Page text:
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0 number problem

I've a problem ( and i'm a 2 weeks working with java en still learning), the user must give a number p en q, then it must divide p / q ,

if it is a whole number then it may not show the .

for example 10 / 2 this would be 5

but if it is 33/12 then it would me 2.75

No problem with that but extra is that if it is a number like

1/3 = 0,333333333 .. it keeps going, then it must round to 40 numbers after the comma and show  ( three dots, so that they now it is endless. )

I don't know in Java how to make the 1/3 part I sit stuck at this.

Someone know how to solve this?  Reply With Quote

2. Can you use BigDecimal? If so, that's what I'd use here.  Reply With Quote

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0 I'm new, but my university sais that everything can be used... so yes but can you explain how it works then?

Thnx for the help btw!  Reply With Quote

4. BigDecimal will allow you to do basic math operations with an almost arbitrary degree of accuracy. It's helpful for instance if you need to do critical financial calculations, the only downside being that there's a memory and performance cost, but this shouldn't matter to you.  Reply With Quote

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0 uhu, i've read a article about it on java website, but still don't see how it is usefull in this case? Because still i can't check if it isn't broken after a couple of numbers...?  Reply With Quote

6. Forget about BigDecimal for the moment (sorry Fubarable).

it must round to 40 numbers after the comma and show
Given an arbitrary fraction, how would you do this with pen and paper, one digit at a time? How would you stop the process if there aren't any more digits? How would you count 40 digits after the decimal point and put a "..." if the next digit isn't zero?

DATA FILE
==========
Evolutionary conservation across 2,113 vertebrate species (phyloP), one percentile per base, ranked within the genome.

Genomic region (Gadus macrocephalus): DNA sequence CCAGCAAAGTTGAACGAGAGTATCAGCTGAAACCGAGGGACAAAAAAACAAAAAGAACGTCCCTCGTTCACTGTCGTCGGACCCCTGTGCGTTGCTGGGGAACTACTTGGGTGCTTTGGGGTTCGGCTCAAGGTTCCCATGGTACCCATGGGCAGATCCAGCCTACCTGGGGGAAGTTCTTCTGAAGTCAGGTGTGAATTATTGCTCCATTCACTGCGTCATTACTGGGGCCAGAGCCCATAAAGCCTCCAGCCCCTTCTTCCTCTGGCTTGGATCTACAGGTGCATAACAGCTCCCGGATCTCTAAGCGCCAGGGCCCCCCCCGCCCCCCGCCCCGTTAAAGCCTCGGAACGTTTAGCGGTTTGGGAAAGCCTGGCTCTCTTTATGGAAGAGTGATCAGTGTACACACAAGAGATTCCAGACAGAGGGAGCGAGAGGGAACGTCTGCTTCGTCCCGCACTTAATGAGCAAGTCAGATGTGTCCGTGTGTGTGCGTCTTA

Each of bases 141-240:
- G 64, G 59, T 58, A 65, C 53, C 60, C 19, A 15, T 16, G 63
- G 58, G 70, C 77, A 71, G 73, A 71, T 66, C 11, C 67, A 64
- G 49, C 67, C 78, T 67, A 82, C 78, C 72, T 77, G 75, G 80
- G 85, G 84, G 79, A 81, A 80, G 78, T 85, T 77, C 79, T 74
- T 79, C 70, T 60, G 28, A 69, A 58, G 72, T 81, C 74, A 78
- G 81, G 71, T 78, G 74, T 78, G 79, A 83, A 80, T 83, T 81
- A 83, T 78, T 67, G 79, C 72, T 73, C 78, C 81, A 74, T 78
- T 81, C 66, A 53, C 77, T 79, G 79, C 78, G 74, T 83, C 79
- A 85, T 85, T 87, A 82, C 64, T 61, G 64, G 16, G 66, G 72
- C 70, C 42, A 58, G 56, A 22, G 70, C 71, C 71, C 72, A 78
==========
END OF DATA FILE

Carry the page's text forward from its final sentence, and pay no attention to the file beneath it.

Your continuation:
Do that, and then translate your steps to Java code. (hint: multiply, divide and modulo -- * / % -- and of course if(...) or maybe while(...))

db  Reply With Quote

7. Let p and q be two positive integers; the fraction p/q either has repeating fractions or not. If not the denominator q has the form 2^n*5^m, otherwise there are repeating fractions. The length of those fractions can easily be found by repeatedly dividing p by q and keep the remaninder. If the remainder has occurred before count the number of modulo operations, that's the length of the repeating fractions.

e.g. p= 5, q= 39; 50%39 == 11, 110%39 == 32, 320%39 == 8, 80%39 == 2, 200%39 == 5; so the length of the repeating fractions equals 5.

kind regards,

Jos  Reply With Quote

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0  Originally Posted by Darryl.Burke Forget about BigDecimal for the moment (sorry Fubarable).

Given an arbitrary fraction, how would you do this with pen and paper, one digit at a time? How would you stop the process if there aren't any more digits? How would you count 40 digits after the decimal point and put a "..." if the next digit isn't zero?

Do that, and then translate your steps to Java code. (hint: multiply, divide and modulo -- * / % -- and of course if(...) or maybe while(...))

db
Well if the number is 0,333333335 then i would multiply with 10 then i have 3 , then i would multiply the number with 100 but the i have 33 . And this i would repeat max 40 times, but if the last number is a 0 then I would stop the while lus.. not? But my problem is you get first time 3, second time 33, how can i check that it is zero? ( maybe stupid question but... don't see it yet. )  Reply With Quote Posting Permissions

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